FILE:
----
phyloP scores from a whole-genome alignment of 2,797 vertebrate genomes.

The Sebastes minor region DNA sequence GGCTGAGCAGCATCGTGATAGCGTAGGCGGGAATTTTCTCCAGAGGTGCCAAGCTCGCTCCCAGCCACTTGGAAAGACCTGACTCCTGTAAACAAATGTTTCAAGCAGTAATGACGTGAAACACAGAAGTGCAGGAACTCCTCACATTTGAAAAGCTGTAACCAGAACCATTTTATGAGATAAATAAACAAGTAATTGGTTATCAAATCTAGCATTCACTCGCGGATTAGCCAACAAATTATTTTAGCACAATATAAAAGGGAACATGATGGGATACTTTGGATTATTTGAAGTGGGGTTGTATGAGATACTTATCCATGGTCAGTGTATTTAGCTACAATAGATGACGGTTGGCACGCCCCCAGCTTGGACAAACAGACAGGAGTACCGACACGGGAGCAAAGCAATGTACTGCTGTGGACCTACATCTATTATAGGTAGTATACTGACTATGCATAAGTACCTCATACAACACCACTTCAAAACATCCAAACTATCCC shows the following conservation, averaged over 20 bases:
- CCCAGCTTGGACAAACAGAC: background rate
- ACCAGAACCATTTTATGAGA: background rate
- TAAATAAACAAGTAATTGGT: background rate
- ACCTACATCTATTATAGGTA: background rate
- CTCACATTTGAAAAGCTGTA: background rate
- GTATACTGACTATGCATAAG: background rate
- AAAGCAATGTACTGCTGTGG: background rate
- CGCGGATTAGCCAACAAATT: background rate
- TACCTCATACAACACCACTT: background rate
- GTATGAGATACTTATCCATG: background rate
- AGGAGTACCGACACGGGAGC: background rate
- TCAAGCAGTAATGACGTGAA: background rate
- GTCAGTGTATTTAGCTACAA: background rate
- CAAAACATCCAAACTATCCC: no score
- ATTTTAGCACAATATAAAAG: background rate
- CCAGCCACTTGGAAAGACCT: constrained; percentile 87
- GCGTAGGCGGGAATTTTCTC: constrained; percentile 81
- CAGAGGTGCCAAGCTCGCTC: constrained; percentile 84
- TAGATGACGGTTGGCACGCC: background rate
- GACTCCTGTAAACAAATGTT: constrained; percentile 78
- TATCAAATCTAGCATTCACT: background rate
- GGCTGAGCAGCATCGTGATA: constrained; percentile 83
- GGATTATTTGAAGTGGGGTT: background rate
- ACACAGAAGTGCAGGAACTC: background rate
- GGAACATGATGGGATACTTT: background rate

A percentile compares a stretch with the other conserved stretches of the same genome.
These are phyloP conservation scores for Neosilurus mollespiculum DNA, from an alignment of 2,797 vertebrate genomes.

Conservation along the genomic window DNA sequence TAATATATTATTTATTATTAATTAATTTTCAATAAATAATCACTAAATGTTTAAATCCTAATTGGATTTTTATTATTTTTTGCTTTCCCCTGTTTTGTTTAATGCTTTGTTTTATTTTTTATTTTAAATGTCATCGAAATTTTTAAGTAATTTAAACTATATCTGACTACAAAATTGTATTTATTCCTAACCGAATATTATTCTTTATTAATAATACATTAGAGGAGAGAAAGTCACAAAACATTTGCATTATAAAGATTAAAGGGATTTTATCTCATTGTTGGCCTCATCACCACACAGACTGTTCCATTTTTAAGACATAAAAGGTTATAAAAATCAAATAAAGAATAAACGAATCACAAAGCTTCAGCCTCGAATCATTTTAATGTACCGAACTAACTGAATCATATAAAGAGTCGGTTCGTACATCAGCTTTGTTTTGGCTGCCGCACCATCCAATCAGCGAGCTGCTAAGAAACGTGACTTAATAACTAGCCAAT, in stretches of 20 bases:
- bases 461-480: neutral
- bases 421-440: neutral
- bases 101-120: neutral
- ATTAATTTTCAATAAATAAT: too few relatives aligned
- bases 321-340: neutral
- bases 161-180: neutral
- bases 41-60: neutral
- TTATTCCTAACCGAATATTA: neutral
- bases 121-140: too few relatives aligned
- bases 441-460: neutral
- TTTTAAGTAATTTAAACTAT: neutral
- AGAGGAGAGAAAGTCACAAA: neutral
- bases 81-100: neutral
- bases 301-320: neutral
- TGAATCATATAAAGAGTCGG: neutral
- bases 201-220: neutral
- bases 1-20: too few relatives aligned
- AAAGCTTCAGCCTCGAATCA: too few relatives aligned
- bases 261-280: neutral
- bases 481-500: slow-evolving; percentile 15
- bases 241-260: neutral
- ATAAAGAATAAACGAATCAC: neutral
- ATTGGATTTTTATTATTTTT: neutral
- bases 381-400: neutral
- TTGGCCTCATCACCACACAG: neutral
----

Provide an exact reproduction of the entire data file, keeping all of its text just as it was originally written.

phyloP scores from a whole-genome alignment of 2,797 vertebrate genomes.

The Sebastes minor region DNA sequence GGCTGAGCAGCATCGTGATAGCGTAGGCGGGAATTTTCTCCAGAGGTGCCAAGCTCGCTCCCAGCCACTTGGAAAGACCTGACTCCTGTAAACAAATGTTTCAAGCAGTAATGACGTGAAACACAGAAGTGCAGGAACTCCTCACATTTGAAAAGCTGTAACCAGAACCATTTTATGAGATAAATAAACAAGTAATTGGTTATCAAATCTAGCATTCACTCGCGGATTAGCCAACAAATTATTTTAGCACAATATAAAAGGGAACATGATGGGATACTTTGGATTATTTGAAGTGGGGTTGTATGAGATACTTATCCATGGTCAGTGTATTTAGCTACAATAGATGACGGTTGGCACGCCCCCAGCTTGGACAAACAGACAGGAGTACCGACACGGGAGCAAAGCAATGTACTGCTGTGGACCTACATCTATTATAGGTAGTATACTGACTATGCATAAGTACCTCATACAACACCACTTCAAAACATCCAAACTATCCC shows the following conservation, averaged over 20 bases:
- CCCAGCTTGGACAAACAGAC: background rate
- ACCAGAACCATTTTATGAGA: background rate
- TAAATAAACAAGTAATTGGT: background rate
- ACCTACATCTATTATAGGTA: background rate
- CTCACATTTGAAAAGCTGTA: background rate
- GTATACTGACTATGCATAAG: background rate
- AAAGCAATGTACTGCTGTGG: background rate
- CGCGGATTAGCCAACAAATT: background rate
- TACCTCATACAACACCACTT: background rate
- GTATGAGATACTTATCCATG: background rate
- AGGAGTACCGACACGGGAGC: background rate
- TCAAGCAGTAATGACGTGAA: background rate
- GTCAGTGTATTTAGCTACAA: background rate
- CAAAACATCCAAACTATCCC: no score
- ATTTTAGCACAATATAAAAG: background rate
- CCAGCCACTTGGAAAGACCT: constrained; percentile 87
- GCGTAGGCGGGAATTTTCTC: constrained; percentile 81
- CAGAGGTGCCAAGCTCGCTC: constrained; percentile 84
- TAGATGACGGTTGGCACGCC: background rate
- GACTCCTGTAAACAAATGTT: constrained; percentile 78
- TATCAAATCTAGCATTCACT: background rate
- GGCTGAGCAGCATCGTGATA: constrained; percentile 83
- GGATTATTTGAAGTGGGGTT: background rate
- ACACAGAAGTGCAGGAACTC: background rate
- GGAACATGATGGGATACTTT: background rate

A percentile compares a stretch with the other conserved stretches of the same genome.
These are phyloP conservation scores for Neosilurus mollespiculum DNA, from an alignment of 2,797 vertebrate genomes.

Conservation along the genomic window DNA sequence TAATATATTATTTATTATTAATTAATTTTCAATAAATAATCACTAAATGTTTAAATCCTAATTGGATTTTTATTATTTTTTGCTTTCCCCTGTTTTGTTTAATGCTTTGTTTTATTTTTTATTTTAAATGTCATCGAAATTTTTAAGTAATTTAAACTATATCTGACTACAAAATTGTATTTATTCCTAACCGAATATTATTCTTTATTAATAATACATTAGAGGAGAGAAAGTCACAAAACATTTGCATTATAAAGATTAAAGGGATTTTATCTCATTGTTGGCCTCATCACCACACAGACTGTTCCATTTTTAAGACATAAAAGGTTATAAAAATCAAATAAAGAATAAACGAATCACAAAGCTTCAGCCTCGAATCATTTTAATGTACCGAACTAACTGAATCATATAAAGAGTCGGTTCGTACATCAGCTTTGTTTTGGCTGCCGCACCATCCAATCAGCGAGCTGCTAAGAAACGTGACTTAATAACTAGCCAAT, in stretches of 20 bases:
- bases 461-480: neutral
- bases 421-440: neutral
- bases 101-120: neutral
- ATTAATTTTCAATAAATAAT: too few relatives aligned
- bases 321-340: neutral
- bases 161-180: neutral
- bases 41-60: neutral
- TTATTCCTAACCGAATATTA: neutral
- bases 121-140: too few relatives aligned
- bases 441-460: neutral
- TTTTAAGTAATTTAAACTAT: neutral
- AGAGGAGAGAAAGTCACAAA: neutral
- bases 81-100: neutral
- bases 301-320: neutral
- TGAATCATATAAAGAGTCGG: neutral
- bases 201-220: neutral
- bases 1-20: too few relatives aligned
- AAAGCTTCAGCCTCGAATCA: too few relatives aligned
- bases 261-280: neutral
- bases 481-500: slow-evolving; percentile 15
- bases 241-260: neutral
- ATAAAGAATAAACGAATCAC: neutral
- ATTGGATTTTTATTATTTTT: neutral
- bases 381-400: neutral
- TTGGCCTCATCACCACACAG: neutral